And this: “The cause of liberty may be stabbed by the men who glory in the deeds of your fathers.”

I have no patience for the veneration of our “founding fathers” or our national ideals by those who are unwilling to honestly face the darker truths of our nation’s history, to own and acknowledge that those ideals only ever originally applied to privileged, landed white men and still primarily do, to own and acknowledge the plunder of black lives that enabled this country to become the wealthy one that it is, to own and acknowledge that we still, in 2019, have not repaid those debts, and it is still the case that many in our country can reasonably ask whether this country, and this holiday, is actually for them.

I am disgusted by the theft of 2.5 million dollars from our National Parks budget to fund Trump’s military-dictatorship style parade, this “celebration” of our nation that is only for those who venerate Trump. Though he may, amongst his nonsensical rambling, occasionally make statements glorifying the founding fathers, we all know who Trump is really interested in glorifying while stabbing the cause of liberty. How could anyone honestly say that we are a country that values liberty while we have children in cages at the border?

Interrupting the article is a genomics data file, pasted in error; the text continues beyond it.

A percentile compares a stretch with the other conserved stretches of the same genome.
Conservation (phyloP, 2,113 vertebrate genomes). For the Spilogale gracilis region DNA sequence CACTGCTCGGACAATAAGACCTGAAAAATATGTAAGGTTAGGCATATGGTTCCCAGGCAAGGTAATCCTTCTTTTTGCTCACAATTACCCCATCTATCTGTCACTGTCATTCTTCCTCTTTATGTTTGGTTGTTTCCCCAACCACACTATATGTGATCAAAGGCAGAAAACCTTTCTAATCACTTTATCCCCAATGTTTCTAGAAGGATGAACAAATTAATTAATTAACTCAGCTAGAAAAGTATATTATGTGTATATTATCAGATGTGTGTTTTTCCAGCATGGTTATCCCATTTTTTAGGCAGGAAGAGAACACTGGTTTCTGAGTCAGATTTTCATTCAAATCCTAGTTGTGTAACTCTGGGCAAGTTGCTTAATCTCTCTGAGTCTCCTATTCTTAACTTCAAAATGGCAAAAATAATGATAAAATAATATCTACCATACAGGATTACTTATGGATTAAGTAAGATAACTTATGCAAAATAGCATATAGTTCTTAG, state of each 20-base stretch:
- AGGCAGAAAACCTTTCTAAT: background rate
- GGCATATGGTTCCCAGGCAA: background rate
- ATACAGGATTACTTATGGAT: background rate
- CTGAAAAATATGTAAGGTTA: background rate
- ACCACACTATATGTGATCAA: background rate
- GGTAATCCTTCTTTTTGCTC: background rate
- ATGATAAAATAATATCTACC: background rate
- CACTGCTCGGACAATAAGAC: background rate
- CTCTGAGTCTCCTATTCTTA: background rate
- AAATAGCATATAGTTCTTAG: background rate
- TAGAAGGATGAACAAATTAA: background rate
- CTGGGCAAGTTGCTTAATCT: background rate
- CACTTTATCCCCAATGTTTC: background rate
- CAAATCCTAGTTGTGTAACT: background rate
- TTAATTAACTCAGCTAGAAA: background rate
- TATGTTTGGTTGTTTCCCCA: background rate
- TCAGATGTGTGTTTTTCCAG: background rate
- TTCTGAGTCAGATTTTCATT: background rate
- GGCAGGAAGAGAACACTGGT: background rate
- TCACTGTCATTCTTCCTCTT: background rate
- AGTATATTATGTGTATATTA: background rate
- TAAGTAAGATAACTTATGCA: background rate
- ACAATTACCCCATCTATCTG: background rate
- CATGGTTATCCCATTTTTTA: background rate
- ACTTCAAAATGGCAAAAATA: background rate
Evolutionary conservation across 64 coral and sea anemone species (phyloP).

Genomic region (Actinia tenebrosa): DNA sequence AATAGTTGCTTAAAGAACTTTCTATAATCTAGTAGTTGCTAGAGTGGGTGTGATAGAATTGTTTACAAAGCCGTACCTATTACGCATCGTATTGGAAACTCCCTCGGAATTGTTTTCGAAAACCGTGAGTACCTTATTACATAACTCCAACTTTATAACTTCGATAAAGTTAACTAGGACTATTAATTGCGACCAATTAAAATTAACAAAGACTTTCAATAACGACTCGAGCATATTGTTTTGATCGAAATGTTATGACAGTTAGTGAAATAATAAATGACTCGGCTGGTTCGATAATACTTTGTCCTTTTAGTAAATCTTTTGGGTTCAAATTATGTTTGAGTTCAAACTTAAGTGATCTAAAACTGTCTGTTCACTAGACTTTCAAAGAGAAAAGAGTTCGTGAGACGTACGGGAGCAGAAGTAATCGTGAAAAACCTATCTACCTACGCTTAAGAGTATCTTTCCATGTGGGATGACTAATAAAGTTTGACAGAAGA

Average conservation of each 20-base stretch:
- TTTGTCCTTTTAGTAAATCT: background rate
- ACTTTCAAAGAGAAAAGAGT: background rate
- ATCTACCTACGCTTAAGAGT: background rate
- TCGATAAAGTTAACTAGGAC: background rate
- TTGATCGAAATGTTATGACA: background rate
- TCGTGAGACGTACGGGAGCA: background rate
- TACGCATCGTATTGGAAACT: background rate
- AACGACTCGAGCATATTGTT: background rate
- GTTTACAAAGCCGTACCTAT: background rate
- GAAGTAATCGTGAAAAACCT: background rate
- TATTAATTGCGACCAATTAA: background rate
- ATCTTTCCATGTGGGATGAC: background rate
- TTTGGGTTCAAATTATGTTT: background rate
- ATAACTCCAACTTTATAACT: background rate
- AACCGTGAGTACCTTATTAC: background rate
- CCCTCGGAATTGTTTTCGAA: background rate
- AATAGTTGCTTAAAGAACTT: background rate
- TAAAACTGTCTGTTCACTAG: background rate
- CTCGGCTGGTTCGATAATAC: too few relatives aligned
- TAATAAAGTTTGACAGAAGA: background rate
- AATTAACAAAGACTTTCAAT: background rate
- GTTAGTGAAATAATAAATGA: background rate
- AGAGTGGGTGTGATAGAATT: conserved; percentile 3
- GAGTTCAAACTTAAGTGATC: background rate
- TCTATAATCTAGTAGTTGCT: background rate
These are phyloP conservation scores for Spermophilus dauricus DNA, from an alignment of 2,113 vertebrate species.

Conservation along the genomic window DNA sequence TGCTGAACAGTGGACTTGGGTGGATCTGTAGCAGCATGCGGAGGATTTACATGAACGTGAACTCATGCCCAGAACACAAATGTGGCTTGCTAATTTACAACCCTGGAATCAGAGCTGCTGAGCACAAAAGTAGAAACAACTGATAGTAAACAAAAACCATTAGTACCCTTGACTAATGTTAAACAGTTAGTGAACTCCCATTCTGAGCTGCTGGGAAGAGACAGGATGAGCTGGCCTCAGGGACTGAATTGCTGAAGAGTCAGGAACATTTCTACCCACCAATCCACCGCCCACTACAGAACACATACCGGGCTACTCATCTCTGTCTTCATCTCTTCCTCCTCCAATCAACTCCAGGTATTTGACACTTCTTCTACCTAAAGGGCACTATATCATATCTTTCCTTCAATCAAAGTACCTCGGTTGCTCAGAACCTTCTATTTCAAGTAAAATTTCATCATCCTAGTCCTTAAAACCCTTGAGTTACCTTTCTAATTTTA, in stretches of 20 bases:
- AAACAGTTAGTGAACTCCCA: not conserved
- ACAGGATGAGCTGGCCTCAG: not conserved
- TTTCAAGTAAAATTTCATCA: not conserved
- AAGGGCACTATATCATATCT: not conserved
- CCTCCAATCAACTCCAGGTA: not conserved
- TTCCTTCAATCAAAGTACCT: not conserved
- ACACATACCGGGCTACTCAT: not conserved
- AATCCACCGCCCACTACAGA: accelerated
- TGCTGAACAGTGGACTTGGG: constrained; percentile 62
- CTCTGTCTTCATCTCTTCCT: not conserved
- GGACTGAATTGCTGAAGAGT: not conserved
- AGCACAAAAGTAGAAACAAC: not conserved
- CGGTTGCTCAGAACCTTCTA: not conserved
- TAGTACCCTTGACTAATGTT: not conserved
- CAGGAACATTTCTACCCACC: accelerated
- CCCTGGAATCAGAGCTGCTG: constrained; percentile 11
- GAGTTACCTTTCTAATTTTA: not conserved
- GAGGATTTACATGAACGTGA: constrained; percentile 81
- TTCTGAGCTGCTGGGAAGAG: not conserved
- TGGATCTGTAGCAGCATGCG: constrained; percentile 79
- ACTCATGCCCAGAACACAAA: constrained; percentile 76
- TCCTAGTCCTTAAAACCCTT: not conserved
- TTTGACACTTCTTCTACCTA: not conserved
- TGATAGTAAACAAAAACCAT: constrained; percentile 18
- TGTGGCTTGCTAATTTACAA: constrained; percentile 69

May all of my American readers have a thoughtful and reflective Fourth of July. And may we all, no matter what nation we call home, keep doing the work that must be done in our countries, to bring them closer to valuing all people and working together to prevent the worst of what is to come for this planet we share – and remember that while we face these challenges together as fellow Earthlings, like so many other things, it is the poorest, most marginalized people who are likely to suffer most acutely from the ravages of climate change. I’m deeply uncomfortable with patriotism that celebrates ones country as being superior to others…the only sort I can get behind is captured in the song below (if, like me, you know the tune, you can sing the words):

“This is my song, O God of all the nations,
a song of peace for lands afar and mine;
this is my home, the country where my heart is;
here are my hopes, my dreams, my holy shrine:
but other hearts in other lands are beating
with hopes and dreams as true and high as mine.

My country’s skies are bluer than the ocean,
and sunlight beams on cloverleaf and pine;
but other lands have sunlight too, and clover,
and skies are everywhere as blue as mine:
O hear my song, thou God of all the nations,
a song of peace for their land and for mine.

May truth and freedom come to every nation;
may peace abound where strife has raged so long;
that each may seek to love and build together,
a world united, righting every wrong;
a world united in its love for freedom,
proclaiming peace together in one song.”

(“A Song of Peace,” Finlandia, Jean Sibelius)

I’ll close by noting that Douglass offered his remarks, and I now make my home, in the ancestral lands of the Haudenosaunee, and right now, I’m with family in the ancestral lands of the Menominee, and our United States of America have much to answer for in our treatment of these people and these lands.